Forward head posture leads to many other problems. According to research, for every inch your head moves forward there is an additional 15 lbs (6.8kg) of weight at the base of your neck. In the most common form, forward head posture causes your center of gravity to move forward, your chest then collapses back to counterweight, then, to compensate for that your hips tilt forward. This all causes numerous tensions throughout your back which can lead to knotted muscles, pinched nerves and worse. This may also lead to a forward or winged scapula, which causes our shoulders to droop forward.
This is another problem that is exacerbated by tango. Leaders are often tempted to drop their right shoulder to reach more fully around their partner because it makes the embrace feel more snuggly and soft. Followers may do the same to reach further up and around their partner’s shoulder. Snuggly and soft are the only good things about dropping your shoulder, the rest is bad news. Save your snuggly and soft hugs for when you greet and part with your friends!
A dropped shoulder can actually block some movements, creating mixed messages in the lead. It causes the lead backward, a followers forward step, to be vague at best. It completely undermines the lead for a colgada, and it makes volcadas often scary for the follower, when she does not feel supported by your back. Bad posture does nothing for a followers presence in the embrace, and it makes many movements more difficult at best. In some cases, it introduces further contortions of the body in order to accomplish an otherwise simple movement.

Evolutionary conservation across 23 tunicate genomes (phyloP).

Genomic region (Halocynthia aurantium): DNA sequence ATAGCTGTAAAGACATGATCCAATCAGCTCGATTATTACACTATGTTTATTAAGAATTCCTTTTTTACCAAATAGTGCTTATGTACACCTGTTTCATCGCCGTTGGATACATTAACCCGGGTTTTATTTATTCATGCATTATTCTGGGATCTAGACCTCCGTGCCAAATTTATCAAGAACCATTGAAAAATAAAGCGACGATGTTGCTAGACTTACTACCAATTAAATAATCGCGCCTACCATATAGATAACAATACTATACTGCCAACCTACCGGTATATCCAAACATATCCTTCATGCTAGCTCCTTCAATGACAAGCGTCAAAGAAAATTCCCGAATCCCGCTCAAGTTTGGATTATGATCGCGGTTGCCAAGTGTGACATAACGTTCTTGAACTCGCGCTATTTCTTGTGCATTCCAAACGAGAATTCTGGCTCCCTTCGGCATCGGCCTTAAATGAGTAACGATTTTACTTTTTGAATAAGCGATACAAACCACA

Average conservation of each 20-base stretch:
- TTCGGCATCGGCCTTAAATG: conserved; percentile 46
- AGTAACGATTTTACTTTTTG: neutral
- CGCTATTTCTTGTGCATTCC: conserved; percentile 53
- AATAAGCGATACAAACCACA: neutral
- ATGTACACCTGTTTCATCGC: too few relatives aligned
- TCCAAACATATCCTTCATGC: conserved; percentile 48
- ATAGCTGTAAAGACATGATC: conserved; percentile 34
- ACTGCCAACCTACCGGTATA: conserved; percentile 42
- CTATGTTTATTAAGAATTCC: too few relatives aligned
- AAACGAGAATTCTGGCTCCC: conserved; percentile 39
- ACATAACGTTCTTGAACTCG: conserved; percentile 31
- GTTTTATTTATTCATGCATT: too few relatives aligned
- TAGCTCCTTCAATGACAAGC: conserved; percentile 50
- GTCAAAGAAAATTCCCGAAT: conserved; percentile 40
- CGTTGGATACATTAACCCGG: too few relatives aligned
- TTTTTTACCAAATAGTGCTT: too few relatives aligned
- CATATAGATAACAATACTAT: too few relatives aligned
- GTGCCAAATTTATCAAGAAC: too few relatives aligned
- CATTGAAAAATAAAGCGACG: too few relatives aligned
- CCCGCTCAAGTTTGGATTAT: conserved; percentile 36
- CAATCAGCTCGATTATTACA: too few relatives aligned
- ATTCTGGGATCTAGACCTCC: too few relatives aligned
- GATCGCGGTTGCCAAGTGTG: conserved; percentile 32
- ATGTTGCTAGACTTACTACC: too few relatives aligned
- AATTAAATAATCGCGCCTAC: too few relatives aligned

Bad posture is like an old suit that we put on everyday.
Bad posture is something that we build slowly over time, and forward head posture seems to be a major contributor. Hedy Schliefer talks about that and other things in this video. Its effects on our body and life are sometimes hard to see and feel until we’ve been living with it for a long time. Unlike life, tango is not so forgiving of bad posture. Bad posture makes dancing tango much more difficult immediately. In life, bad posture accumulates and only starts complaining much later on.
Anyone new to tango has a distinct advantage if they bring good posture with them.